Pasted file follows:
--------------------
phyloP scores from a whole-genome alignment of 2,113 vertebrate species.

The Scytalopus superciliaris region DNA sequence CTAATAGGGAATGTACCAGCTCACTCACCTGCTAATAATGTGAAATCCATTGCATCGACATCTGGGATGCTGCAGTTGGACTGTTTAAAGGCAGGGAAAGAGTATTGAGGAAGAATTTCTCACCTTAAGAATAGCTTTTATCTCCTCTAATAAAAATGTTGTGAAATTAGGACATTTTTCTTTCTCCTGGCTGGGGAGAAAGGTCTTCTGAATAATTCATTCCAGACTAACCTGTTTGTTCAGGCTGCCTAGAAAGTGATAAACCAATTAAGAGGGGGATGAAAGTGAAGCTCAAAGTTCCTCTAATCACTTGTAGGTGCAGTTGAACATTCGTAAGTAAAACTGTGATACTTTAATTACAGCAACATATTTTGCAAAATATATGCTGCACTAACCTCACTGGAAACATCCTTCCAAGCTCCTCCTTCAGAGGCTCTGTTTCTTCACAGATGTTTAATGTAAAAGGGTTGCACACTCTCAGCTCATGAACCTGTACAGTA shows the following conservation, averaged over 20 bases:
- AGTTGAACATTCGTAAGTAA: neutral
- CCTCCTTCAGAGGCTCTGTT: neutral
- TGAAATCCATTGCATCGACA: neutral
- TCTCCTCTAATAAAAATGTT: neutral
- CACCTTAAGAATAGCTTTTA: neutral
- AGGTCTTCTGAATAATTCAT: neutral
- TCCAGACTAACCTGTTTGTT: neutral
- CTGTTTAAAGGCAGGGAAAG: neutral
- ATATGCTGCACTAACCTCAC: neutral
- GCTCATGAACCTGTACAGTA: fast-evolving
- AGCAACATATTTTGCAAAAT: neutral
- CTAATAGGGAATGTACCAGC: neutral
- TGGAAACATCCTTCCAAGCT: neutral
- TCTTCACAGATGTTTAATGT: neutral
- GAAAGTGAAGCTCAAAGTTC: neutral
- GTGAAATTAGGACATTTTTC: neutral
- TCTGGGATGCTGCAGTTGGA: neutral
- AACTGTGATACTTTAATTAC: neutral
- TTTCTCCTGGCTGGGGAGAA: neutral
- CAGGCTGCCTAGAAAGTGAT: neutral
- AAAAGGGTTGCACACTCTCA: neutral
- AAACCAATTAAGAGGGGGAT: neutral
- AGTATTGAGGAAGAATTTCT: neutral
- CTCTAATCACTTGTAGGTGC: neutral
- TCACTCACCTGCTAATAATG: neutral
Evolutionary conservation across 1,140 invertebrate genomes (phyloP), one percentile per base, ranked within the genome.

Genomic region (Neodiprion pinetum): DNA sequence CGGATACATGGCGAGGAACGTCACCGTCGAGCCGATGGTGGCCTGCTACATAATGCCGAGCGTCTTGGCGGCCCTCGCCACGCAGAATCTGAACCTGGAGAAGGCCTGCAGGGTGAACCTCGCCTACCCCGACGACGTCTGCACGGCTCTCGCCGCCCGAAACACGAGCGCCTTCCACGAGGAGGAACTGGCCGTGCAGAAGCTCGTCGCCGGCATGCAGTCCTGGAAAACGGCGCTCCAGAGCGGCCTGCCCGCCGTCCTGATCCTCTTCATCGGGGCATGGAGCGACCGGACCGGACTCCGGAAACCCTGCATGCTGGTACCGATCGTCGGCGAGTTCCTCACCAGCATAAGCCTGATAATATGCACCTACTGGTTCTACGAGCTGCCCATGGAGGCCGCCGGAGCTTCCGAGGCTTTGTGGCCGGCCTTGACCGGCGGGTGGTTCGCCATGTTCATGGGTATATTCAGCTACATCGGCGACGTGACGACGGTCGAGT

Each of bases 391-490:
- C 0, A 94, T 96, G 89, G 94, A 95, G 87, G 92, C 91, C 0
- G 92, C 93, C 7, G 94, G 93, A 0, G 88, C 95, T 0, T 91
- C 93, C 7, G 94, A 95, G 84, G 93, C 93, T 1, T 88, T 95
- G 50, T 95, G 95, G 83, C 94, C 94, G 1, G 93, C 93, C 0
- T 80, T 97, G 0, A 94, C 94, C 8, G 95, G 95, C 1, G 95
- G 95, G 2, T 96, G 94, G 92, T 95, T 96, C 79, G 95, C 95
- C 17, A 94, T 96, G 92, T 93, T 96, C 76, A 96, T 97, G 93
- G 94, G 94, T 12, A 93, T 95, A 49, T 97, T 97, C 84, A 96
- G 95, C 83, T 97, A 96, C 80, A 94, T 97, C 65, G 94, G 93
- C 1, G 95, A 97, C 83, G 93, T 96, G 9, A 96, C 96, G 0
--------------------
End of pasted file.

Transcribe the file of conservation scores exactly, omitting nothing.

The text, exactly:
phyloP scores from a whole-genome alignment of 2,113 vertebrate species.

The Scytalopus superciliaris region DNA sequence CTAATAGGGAATGTACCAGCTCACTCACCTGCTAATAATGTGAAATCCATTGCATCGACATCTGGGATGCTGCAGTTGGACTGTTTAAAGGCAGGGAAAGAGTATTGAGGAAGAATTTCTCACCTTAAGAATAGCTTTTATCTCCTCTAATAAAAATGTTGTGAAATTAGGACATTTTTCTTTCTCCTGGCTGGGGAGAAAGGTCTTCTGAATAATTCATTCCAGACTAACCTGTTTGTTCAGGCTGCCTAGAAAGTGATAAACCAATTAAGAGGGGGATGAAAGTGAAGCTCAAAGTTCCTCTAATCACTTGTAGGTGCAGTTGAACATTCGTAAGTAAAACTGTGATACTTTAATTACAGCAACATATTTTGCAAAATATATGCTGCACTAACCTCACTGGAAACATCCTTCCAAGCTCCTCCTTCAGAGGCTCTGTTTCTTCACAGATGTTTAATGTAAAAGGGTTGCACACTCTCAGCTCATGAACCTGTACAGTA shows the following conservation, averaged over 20 bases:
- AGTTGAACATTCGTAAGTAA: neutral
- CCTCCTTCAGAGGCTCTGTT: neutral
- TGAAATCCATTGCATCGACA: neutral
- TCTCCTCTAATAAAAATGTT: neutral
- CACCTTAAGAATAGCTTTTA: neutral
- AGGTCTTCTGAATAATTCAT: neutral
- TCCAGACTAACCTGTTTGTT: neutral
- CTGTTTAAAGGCAGGGAAAG: neutral
- ATATGCTGCACTAACCTCAC: neutral
- GCTCATGAACCTGTACAGTA: fast-evolving
- AGCAACATATTTTGCAAAAT: neutral
- CTAATAGGGAATGTACCAGC: neutral
- TGGAAACATCCTTCCAAGCT: neutral
- TCTTCACAGATGTTTAATGT: neutral
- GAAAGTGAAGCTCAAAGTTC: neutral
- GTGAAATTAGGACATTTTTC: neutral
- TCTGGGATGCTGCAGTTGGA: neutral
- AACTGTGATACTTTAATTAC: neutral
- TTTCTCCTGGCTGGGGAGAA: neutral
- CAGGCTGCCTAGAAAGTGAT: neutral
- AAAAGGGTTGCACACTCTCA: neutral
- AAACCAATTAAGAGGGGGAT: neutral
- AGTATTGAGGAAGAATTTCT: neutral
- CTCTAATCACTTGTAGGTGC: neutral
- TCACTCACCTGCTAATAATG: neutral
Evolutionary conservation across 1,140 invertebrate genomes (phyloP), one percentile per base, ranked within the genome.

Genomic region (Neodiprion pinetum): DNA sequence CGGATACATGGCGAGGAACGTCACCGTCGAGCCGATGGTGGCCTGCTACATAATGCCGAGCGTCTTGGCGGCCCTCGCCACGCAGAATCTGAACCTGGAGAAGGCCTGCAGGGTGAACCTCGCCTACCCCGACGACGTCTGCACGGCTCTCGCCGCCCGAAACACGAGCGCCTTCCACGAGGAGGAACTGGCCGTGCAGAAGCTCGTCGCCGGCATGCAGTCCTGGAAAACGGCGCTCCAGAGCGGCCTGCCCGCCGTCCTGATCCTCTTCATCGGGGCATGGAGCGACCGGACCGGACTCCGGAAACCCTGCATGCTGGTACCGATCGTCGGCGAGTTCCTCACCAGCATAAGCCTGATAATATGCACCTACTGGTTCTACGAGCTGCCCATGGAGGCCGCCGGAGCTTCCGAGGCTTTGTGGCCGGCCTTGACCGGCGGGTGGTTCGCCATGTTCATGGGTATATTCAGCTACATCGGCGACGTGACGACGGTCGAGT

Each of bases 391-490:
- C 0, A 94, T 96, G 89, G 94, A 95, G 87, G 92, C 91, C 0
- G 92, C 93, C 7, G 94, G 93, A 0, G 88, C 95, T 0, T 91
- C 93, C 7, G 94, A 95, G 84, G 93, C 93, T 1, T 88, T 95
- G 50, T 95, G 95, G 83, C 94, C 94, G 1, G 93, C 93, C 0
- T 80, T 97, G 0, A 94, C 94, C 8, G 95, G 95, C 1, G 95
- G 95, G 2, T 96, G 94, G 92, T 95, T 96, C 79, G 95, C 95
- C 17, A 94, T 96, G 92, T 93, T 96, C 76, A 96, T 97, G 93
- G 94, G 94, T 12, A 93, T 95, A 49, T 97, T 97, C 84, A 96
- G 95, C 83, T 97, A 96, C 80, A 94, T 97, C 65, G 94, G 93
- C 1, G 95, A 97, C 83, G 93, T 96, G 9, A 96, C 96, G 0